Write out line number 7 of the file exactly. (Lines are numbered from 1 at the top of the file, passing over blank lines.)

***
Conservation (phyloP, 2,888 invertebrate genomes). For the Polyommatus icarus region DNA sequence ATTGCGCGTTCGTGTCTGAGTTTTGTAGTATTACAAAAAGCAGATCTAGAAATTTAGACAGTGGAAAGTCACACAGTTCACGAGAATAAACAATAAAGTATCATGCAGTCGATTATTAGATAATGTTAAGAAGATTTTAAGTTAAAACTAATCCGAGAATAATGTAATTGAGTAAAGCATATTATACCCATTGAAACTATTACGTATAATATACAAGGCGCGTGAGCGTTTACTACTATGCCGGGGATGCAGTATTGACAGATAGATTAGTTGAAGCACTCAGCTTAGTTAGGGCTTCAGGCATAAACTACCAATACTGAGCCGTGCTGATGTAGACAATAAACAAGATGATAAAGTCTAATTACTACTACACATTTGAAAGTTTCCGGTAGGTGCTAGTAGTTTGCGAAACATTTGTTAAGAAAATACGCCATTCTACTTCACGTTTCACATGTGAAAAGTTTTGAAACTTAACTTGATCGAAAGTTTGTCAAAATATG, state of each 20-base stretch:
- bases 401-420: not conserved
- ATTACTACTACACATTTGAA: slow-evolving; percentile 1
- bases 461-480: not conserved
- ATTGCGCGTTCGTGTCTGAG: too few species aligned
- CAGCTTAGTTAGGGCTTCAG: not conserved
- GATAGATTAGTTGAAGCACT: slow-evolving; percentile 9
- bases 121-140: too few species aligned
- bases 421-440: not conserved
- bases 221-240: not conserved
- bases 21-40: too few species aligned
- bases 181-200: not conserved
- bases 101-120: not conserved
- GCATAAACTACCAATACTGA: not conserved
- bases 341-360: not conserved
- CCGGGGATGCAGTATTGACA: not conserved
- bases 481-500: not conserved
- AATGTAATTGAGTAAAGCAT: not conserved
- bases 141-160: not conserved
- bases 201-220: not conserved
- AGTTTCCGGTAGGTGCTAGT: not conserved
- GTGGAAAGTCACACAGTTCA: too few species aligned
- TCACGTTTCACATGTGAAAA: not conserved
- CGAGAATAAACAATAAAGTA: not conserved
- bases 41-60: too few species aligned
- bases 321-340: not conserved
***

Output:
- GATAGATTAGTTGAAGCACT: slow-evolving; percentile 9